Big changes ahead for Chain Reaction?

We had some visitors today from Trek, helping us look at ways to improve our Redwood City facility. Not that 1985 retail standards aren’t fine for many, but these days a business has to be as efficient and appealing to as many customers as practical. We’ve been at our current location for about 25 years, since before either my brother or I had kids. As the song says, what a long strange trip it’s been! We consider ourselves very fortunate that Trek has taken enough interest in our continued success to help us map the future. If things work out, they’re going to have to work out pretty fast, because we really can’t have the shop in pieces much past April!

So if you see me a bit stressed out, trying to figure out how to get seven impossible things done by noon, now you know why.

Actually, the design people weren’t the only Trek folk who dropped in. We also had a visit from Keith Bontrager, the man behind the name found on so many components on Trek bikes. Keith is one of the best; he tells it like it is and pulls no punches, even when talking about his own product. The good news was that there really was very little negative feedback to offer this trip! Bontrager wheels in particular are now among the most, if not the most-reliable on the market. We like that.






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2 thoughts on “Big changes ahead for Chain Reaction?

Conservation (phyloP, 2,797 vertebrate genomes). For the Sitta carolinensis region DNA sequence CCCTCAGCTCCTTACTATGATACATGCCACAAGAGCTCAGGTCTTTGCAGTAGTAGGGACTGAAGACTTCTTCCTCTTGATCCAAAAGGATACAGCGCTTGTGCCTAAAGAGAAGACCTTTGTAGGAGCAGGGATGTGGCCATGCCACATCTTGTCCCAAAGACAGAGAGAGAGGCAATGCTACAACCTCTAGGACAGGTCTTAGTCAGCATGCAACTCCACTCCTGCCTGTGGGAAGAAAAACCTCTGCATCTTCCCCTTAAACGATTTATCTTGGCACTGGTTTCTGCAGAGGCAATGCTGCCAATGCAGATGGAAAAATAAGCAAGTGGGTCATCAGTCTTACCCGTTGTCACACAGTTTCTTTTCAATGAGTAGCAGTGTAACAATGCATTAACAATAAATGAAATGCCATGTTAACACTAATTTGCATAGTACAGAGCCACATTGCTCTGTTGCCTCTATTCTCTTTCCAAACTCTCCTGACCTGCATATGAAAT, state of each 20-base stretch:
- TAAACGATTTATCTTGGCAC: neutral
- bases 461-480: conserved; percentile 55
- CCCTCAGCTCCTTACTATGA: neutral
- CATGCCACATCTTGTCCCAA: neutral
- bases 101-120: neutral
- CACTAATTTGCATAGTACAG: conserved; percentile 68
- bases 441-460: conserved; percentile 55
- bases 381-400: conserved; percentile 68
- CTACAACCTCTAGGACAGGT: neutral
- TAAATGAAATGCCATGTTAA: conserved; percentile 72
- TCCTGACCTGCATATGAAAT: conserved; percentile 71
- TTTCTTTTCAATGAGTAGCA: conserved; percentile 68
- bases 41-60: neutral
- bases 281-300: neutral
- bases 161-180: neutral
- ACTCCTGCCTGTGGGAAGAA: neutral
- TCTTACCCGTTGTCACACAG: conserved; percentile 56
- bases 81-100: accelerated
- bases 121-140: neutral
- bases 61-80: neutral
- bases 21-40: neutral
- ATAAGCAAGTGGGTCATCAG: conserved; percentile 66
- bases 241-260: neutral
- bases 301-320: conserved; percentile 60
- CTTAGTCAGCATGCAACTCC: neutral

1. John: Good question! Lots of things make a shop more efficient. For example, when you come into our store, where are the bikes you’d use for commuting? How does anyone know the road bikes in the center are for women? Where are all the tires? (Up on the ceiling… who’d look there?). Our store is quite large, so it’s not always easy to find things, and they aren’t always grouped logically. Why don’t we have accessories relevant to road bikes near the road bikes? Why do we have Camelbaks miles away from our mountain bikes, and then wonder why we sell so few? Layout and signage issues. And our store policies… all the stuff we do to make sure you’re happy with the bike for years, not just the day you bought it. Where is that spelled out? How do you point out the advantages to dealing with a store where there’s a “corporate memory” of your bike that goes on forever (because it’s the same ownership/management)? The list goes on… and on… and on!

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